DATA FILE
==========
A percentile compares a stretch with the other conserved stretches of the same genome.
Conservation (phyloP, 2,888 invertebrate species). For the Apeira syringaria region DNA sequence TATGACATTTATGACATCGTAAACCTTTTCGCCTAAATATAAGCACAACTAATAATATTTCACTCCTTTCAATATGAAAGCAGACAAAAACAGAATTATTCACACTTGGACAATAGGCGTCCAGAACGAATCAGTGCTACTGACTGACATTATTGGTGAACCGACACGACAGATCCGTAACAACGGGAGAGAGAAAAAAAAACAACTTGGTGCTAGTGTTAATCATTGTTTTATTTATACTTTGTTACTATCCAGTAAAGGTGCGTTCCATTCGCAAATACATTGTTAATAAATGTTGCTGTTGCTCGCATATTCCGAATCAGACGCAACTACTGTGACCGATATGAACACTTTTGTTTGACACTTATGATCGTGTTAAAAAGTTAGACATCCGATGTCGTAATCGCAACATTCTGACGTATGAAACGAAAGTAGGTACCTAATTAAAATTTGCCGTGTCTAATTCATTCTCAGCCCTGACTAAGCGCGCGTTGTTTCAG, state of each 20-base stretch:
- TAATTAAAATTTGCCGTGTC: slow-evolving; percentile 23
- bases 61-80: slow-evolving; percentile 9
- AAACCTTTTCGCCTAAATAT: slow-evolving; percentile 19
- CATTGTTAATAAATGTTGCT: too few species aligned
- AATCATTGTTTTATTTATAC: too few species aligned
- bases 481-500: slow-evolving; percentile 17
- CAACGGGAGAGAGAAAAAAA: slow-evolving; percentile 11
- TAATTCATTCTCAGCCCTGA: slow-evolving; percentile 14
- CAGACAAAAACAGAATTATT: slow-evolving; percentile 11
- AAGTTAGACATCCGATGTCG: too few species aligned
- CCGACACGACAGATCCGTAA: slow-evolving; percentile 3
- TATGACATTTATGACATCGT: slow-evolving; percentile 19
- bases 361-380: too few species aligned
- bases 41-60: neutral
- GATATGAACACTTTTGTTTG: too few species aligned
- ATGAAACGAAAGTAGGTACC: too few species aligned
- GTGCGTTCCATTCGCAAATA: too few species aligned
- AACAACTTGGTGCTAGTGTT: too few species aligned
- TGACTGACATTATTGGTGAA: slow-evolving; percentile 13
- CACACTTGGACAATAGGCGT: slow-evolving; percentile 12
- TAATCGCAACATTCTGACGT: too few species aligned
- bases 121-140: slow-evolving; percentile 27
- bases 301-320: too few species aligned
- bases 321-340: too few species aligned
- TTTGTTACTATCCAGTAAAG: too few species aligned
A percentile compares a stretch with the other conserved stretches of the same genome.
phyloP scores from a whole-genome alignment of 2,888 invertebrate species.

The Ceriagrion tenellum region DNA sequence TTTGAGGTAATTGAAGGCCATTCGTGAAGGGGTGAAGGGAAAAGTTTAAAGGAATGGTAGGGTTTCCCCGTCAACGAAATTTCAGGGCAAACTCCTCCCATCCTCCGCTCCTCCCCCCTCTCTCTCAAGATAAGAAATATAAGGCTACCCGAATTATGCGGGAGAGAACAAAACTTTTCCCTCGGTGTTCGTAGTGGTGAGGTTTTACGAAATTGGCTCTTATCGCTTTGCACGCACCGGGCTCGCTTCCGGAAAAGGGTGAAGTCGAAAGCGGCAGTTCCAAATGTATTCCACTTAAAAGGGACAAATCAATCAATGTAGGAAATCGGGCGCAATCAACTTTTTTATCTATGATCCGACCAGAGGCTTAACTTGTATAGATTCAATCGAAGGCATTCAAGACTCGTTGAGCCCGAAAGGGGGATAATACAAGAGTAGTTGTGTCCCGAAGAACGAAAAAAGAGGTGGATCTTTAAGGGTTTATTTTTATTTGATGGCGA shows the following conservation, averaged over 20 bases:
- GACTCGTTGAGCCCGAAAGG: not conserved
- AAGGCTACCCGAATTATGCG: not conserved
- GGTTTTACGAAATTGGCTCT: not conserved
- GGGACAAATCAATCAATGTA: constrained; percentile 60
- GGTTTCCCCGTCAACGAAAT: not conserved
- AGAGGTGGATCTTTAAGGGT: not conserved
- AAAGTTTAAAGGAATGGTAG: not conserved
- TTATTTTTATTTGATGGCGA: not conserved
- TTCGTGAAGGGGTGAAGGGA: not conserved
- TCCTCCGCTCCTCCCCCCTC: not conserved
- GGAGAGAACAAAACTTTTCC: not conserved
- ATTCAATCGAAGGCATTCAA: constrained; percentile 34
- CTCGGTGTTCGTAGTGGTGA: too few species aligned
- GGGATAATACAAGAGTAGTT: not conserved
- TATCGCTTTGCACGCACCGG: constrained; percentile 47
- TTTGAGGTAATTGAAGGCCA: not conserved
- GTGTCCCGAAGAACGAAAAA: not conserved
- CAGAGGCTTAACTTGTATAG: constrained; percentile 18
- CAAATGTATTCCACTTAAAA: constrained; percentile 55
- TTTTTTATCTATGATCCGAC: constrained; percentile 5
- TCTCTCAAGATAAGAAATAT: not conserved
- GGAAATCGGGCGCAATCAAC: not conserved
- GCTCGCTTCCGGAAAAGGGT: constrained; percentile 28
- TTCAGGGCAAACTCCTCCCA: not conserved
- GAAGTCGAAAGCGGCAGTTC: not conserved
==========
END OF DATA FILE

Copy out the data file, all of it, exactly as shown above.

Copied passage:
A percentile compares a stretch with the other conserved stretches of the same genome.
Conservation (phyloP, 2,888 invertebrate species). For the Apeira syringaria region DNA sequence TATGACATTTATGACATCGTAAACCTTTTCGCCTAAATATAAGCACAACTAATAATATTTCACTCCTTTCAATATGAAAGCAGACAAAAACAGAATTATTCACACTTGGACAATAGGCGTCCAGAACGAATCAGTGCTACTGACTGACATTATTGGTGAACCGACACGACAGATCCGTAACAACGGGAGAGAGAAAAAAAAACAACTTGGTGCTAGTGTTAATCATTGTTTTATTTATACTTTGTTACTATCCAGTAAAGGTGCGTTCCATTCGCAAATACATTGTTAATAAATGTTGCTGTTGCTCGCATATTCCGAATCAGACGCAACTACTGTGACCGATATGAACACTTTTGTTTGACACTTATGATCGTGTTAAAAAGTTAGACATCCGATGTCGTAATCGCAACATTCTGACGTATGAAACGAAAGTAGGTACCTAATTAAAATTTGCCGTGTCTAATTCATTCTCAGCCCTGACTAAGCGCGCGTTGTTTCAG, state of each 20-base stretch:
- TAATTAAAATTTGCCGTGTC: slow-evolving; percentile 23
- bases 61-80: slow-evolving; percentile 9
- AAACCTTTTCGCCTAAATAT: slow-evolving; percentile 19
- CATTGTTAATAAATGTTGCT: too few species aligned
- AATCATTGTTTTATTTATAC: too few species aligned
- bases 481-500: slow-evolving; percentile 17
- CAACGGGAGAGAGAAAAAAA: slow-evolving; percentile 11
- TAATTCATTCTCAGCCCTGA: slow-evolving; percentile 14
- CAGACAAAAACAGAATTATT: slow-evolving; percentile 11
- AAGTTAGACATCCGATGTCG: too few species aligned
- CCGACACGACAGATCCGTAA: slow-evolving; percentile 3
- TATGACATTTATGACATCGT: slow-evolving; percentile 19
- bases 361-380: too few species aligned
- bases 41-60: neutral
- GATATGAACACTTTTGTTTG: too few species aligned
- ATGAAACGAAAGTAGGTACC: too few species aligned
- GTGCGTTCCATTCGCAAATA: too few species aligned
- AACAACTTGGTGCTAGTGTT: too few species aligned
- TGACTGACATTATTGGTGAA: slow-evolving; percentile 13
- CACACTTGGACAATAGGCGT: slow-evolving; percentile 12
- TAATCGCAACATTCTGACGT: too few species aligned
- bases 121-140: slow-evolving; percentile 27
- bases 301-320: too few species aligned
- bases 321-340: too few species aligned
- TTTGTTACTATCCAGTAAAG: too few species aligned
A percentile compares a stretch with the other conserved stretches of the same genome.
phyloP scores from a whole-genome alignment of 2,888 invertebrate species.

The Ceriagrion tenellum region DNA sequence TTTGAGGTAATTGAAGGCCATTCGTGAAGGGGTGAAGGGAAAAGTTTAAAGGAATGGTAGGGTTTCCCCGTCAACGAAATTTCAGGGCAAACTCCTCCCATCCTCCGCTCCTCCCCCCTCTCTCTCAAGATAAGAAATATAAGGCTACCCGAATTATGCGGGAGAGAACAAAACTTTTCCCTCGGTGTTCGTAGTGGTGAGGTTTTACGAAATTGGCTCTTATCGCTTTGCACGCACCGGGCTCGCTTCCGGAAAAGGGTGAAGTCGAAAGCGGCAGTTCCAAATGTATTCCACTTAAAAGGGACAAATCAATCAATGTAGGAAATCGGGCGCAATCAACTTTTTTATCTATGATCCGACCAGAGGCTTAACTTGTATAGATTCAATCGAAGGCATTCAAGACTCGTTGAGCCCGAAAGGGGGATAATACAAGAGTAGTTGTGTCCCGAAGAACGAAAAAAGAGGTGGATCTTTAAGGGTTTATTTTTATTTGATGGCGA shows the following conservation, averaged over 20 bases:
- GACTCGTTGAGCCCGAAAGG: not conserved
- AAGGCTACCCGAATTATGCG: not conserved
- GGTTTTACGAAATTGGCTCT: not conserved
- GGGACAAATCAATCAATGTA: constrained; percentile 60
- GGTTTCCCCGTCAACGAAAT: not conserved
- AGAGGTGGATCTTTAAGGGT: not conserved
- AAAGTTTAAAGGAATGGTAG: not conserved
- TTATTTTTATTTGATGGCGA: not conserved
- TTCGTGAAGGGGTGAAGGGA: not conserved
- TCCTCCGCTCCTCCCCCCTC: not conserved
- GGAGAGAACAAAACTTTTCC: not conserved
- ATTCAATCGAAGGCATTCAA: constrained; percentile 34
- CTCGGTGTTCGTAGTGGTGA: too few species aligned
- GGGATAATACAAGAGTAGTT: not conserved
- TATCGCTTTGCACGCACCGG: constrained; percentile 47
- TTTGAGGTAATTGAAGGCCA: not conserved
- GTGTCCCGAAGAACGAAAAA: not conserved
- CAGAGGCTTAACTTGTATAG: constrained; percentile 18
- CAAATGTATTCCACTTAAAA: constrained; percentile 55
- TTTTTTATCTATGATCCGAC: constrained; percentile 5
- TCTCTCAAGATAAGAAATAT: not conserved
- GGAAATCGGGCGCAATCAAC: not conserved
- GCTCGCTTCCGGAAAAGGGT: constrained; percentile 28
- TTCAGGGCAAACTCCTCCCA: not conserved
- GAAGTCGAAAGCGGCAGTTC: not conserved